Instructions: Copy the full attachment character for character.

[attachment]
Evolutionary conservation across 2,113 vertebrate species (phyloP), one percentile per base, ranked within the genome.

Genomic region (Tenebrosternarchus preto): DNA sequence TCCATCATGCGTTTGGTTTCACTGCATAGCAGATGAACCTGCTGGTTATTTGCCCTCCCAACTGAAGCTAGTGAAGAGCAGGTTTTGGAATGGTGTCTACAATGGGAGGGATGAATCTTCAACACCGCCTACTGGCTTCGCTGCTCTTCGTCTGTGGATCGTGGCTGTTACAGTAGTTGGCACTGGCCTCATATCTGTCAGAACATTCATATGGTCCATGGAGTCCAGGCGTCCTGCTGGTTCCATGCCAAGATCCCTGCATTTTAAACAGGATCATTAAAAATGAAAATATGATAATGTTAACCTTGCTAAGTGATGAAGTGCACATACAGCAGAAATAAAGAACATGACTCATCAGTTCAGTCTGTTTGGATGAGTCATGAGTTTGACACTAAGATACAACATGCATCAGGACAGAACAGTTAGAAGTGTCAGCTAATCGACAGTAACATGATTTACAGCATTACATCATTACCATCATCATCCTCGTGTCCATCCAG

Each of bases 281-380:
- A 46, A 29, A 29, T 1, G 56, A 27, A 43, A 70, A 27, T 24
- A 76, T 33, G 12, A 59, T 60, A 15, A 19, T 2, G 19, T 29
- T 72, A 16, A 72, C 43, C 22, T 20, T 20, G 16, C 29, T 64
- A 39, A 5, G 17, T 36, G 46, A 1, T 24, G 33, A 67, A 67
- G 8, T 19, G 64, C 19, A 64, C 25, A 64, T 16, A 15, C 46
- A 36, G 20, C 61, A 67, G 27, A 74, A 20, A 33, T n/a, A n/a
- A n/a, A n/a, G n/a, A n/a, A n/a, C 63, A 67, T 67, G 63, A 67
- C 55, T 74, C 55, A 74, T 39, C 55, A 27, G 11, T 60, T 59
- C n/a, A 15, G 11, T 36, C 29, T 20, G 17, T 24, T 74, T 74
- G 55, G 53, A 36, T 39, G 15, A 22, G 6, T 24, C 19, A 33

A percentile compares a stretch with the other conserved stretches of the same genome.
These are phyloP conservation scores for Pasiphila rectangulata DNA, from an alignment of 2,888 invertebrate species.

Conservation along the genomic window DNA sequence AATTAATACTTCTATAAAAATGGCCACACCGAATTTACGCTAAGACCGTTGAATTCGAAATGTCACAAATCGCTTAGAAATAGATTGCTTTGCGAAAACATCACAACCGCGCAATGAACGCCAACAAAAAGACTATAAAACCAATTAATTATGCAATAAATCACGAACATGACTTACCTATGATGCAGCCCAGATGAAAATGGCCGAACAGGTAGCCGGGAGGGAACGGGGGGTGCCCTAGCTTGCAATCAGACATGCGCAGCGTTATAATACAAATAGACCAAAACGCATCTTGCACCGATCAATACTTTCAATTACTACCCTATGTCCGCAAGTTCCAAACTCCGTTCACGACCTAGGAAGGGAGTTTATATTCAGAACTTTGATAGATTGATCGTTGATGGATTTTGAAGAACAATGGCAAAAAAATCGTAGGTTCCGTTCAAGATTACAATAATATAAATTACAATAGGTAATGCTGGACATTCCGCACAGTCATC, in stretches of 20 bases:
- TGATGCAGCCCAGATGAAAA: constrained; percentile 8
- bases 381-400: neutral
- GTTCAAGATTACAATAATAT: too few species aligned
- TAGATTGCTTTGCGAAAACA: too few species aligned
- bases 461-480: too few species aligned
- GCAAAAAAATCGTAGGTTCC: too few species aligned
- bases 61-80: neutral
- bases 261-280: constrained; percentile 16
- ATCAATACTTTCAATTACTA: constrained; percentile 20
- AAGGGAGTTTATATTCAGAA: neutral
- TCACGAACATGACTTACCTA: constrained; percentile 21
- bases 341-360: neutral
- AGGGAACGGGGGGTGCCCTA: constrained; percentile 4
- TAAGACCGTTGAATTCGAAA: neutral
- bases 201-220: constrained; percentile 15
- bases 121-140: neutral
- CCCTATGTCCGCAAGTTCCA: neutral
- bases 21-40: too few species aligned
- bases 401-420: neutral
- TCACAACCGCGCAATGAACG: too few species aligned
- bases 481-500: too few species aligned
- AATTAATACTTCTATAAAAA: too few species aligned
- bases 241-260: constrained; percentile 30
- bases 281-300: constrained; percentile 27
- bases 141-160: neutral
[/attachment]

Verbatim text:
Evolutionary conservation across 2,113 vertebrate species (phyloP), one percentile per base, ranked within the genome.

Genomic region (Tenebrosternarchus preto): DNA sequence TCCATCATGCGTTTGGTTTCACTGCATAGCAGATGAACCTGCTGGTTATTTGCCCTCCCAACTGAAGCTAGTGAAGAGCAGGTTTTGGAATGGTGTCTACAATGGGAGGGATGAATCTTCAACACCGCCTACTGGCTTCGCTGCTCTTCGTCTGTGGATCGTGGCTGTTACAGTAGTTGGCACTGGCCTCATATCTGTCAGAACATTCATATGGTCCATGGAGTCCAGGCGTCCTGCTGGTTCCATGCCAAGATCCCTGCATTTTAAACAGGATCATTAAAAATGAAAATATGATAATGTTAACCTTGCTAAGTGATGAAGTGCACATACAGCAGAAATAAAGAACATGACTCATCAGTTCAGTCTGTTTGGATGAGTCATGAGTTTGACACTAAGATACAACATGCATCAGGACAGAACAGTTAGAAGTGTCAGCTAATCGACAGTAACATGATTTACAGCATTACATCATTACCATCATCATCCTCGTGTCCATCCAG

Each of bases 281-380:
- A 46, A 29, A 29, T 1, G 56, A 27, A 43, A 70, A 27, T 24
- A 76, T 33, G 12, A 59, T 60, A 15, A 19, T 2, G 19, T 29
- T 72, A 16, A 72, C 43, C 22, T 20, T 20, G 16, C 29, T 64
- A 39, A 5, G 17, T 36, G 46, A 1, T 24, G 33, A 67, A 67
- G 8, T 19, G 64, C 19, A 64, C 25, A 64, T 16, A 15, C 46
- A 36, G 20, C 61, A 67, G 27, A 74, A 20, A 33, T n/a, A n/a
- A n/a, A n/a, G n/a, A n/a, A n/a, C 63, A 67, T 67, G 63, A 67
- C 55, T 74, C 55, A 74, T 39, C 55, A 27, G 11, T 60, T 59
- C n/a, A 15, G 11, T 36, C 29, T 20, G 17, T 24, T 74, T 74
- G 55, G 53, A 36, T 39, G 15, A 22, G 6, T 24, C 19, A 33

A percentile compares a stretch with the other conserved stretches of the same genome.
These are phyloP conservation scores for Pasiphila rectangulata DNA, from an alignment of 2,888 invertebrate species.

Conservation along the genomic window DNA sequence AATTAATACTTCTATAAAAATGGCCACACCGAATTTACGCTAAGACCGTTGAATTCGAAATGTCACAAATCGCTTAGAAATAGATTGCTTTGCGAAAACATCACAACCGCGCAATGAACGCCAACAAAAAGACTATAAAACCAATTAATTATGCAATAAATCACGAACATGACTTACCTATGATGCAGCCCAGATGAAAATGGCCGAACAGGTAGCCGGGAGGGAACGGGGGGTGCCCTAGCTTGCAATCAGACATGCGCAGCGTTATAATACAAATAGACCAAAACGCATCTTGCACCGATCAATACTTTCAATTACTACCCTATGTCCGCAAGTTCCAAACTCCGTTCACGACCTAGGAAGGGAGTTTATATTCAGAACTTTGATAGATTGATCGTTGATGGATTTTGAAGAACAATGGCAAAAAAATCGTAGGTTCCGTTCAAGATTACAATAATATAAATTACAATAGGTAATGCTGGACATTCCGCACAGTCATC, in stretches of 20 bases:
- TGATGCAGCCCAGATGAAAA: constrained; percentile 8
- bases 381-400: neutral
- GTTCAAGATTACAATAATAT: too few species aligned
- TAGATTGCTTTGCGAAAACA: too few species aligned
- bases 461-480: too few species aligned
- GCAAAAAAATCGTAGGTTCC: too few species aligned
- bases 61-80: neutral
- bases 261-280: constrained; percentile 16
- ATCAATACTTTCAATTACTA: constrained; percentile 20
- AAGGGAGTTTATATTCAGAA: neutral
- TCACGAACATGACTTACCTA: constrained; percentile 21
- bases 341-360: neutral
- AGGGAACGGGGGGTGCCCTA: constrained; percentile 4
- TAAGACCGTTGAATTCGAAA: neutral
- bases 201-220: constrained; percentile 15
- bases 121-140: neutral
- CCCTATGTCCGCAAGTTCCA: neutral
- bases 21-40: too few species aligned
- bases 401-420: neutral
- TCACAACCGCGCAATGAACG: too few species aligned
- bases 481-500: too few species aligned
- AATTAATACTTCTATAAAAA: too few species aligned
- bases 241-260: constrained; percentile 30
- bases 281-300: constrained; percentile 27
- bases 141-160: neutral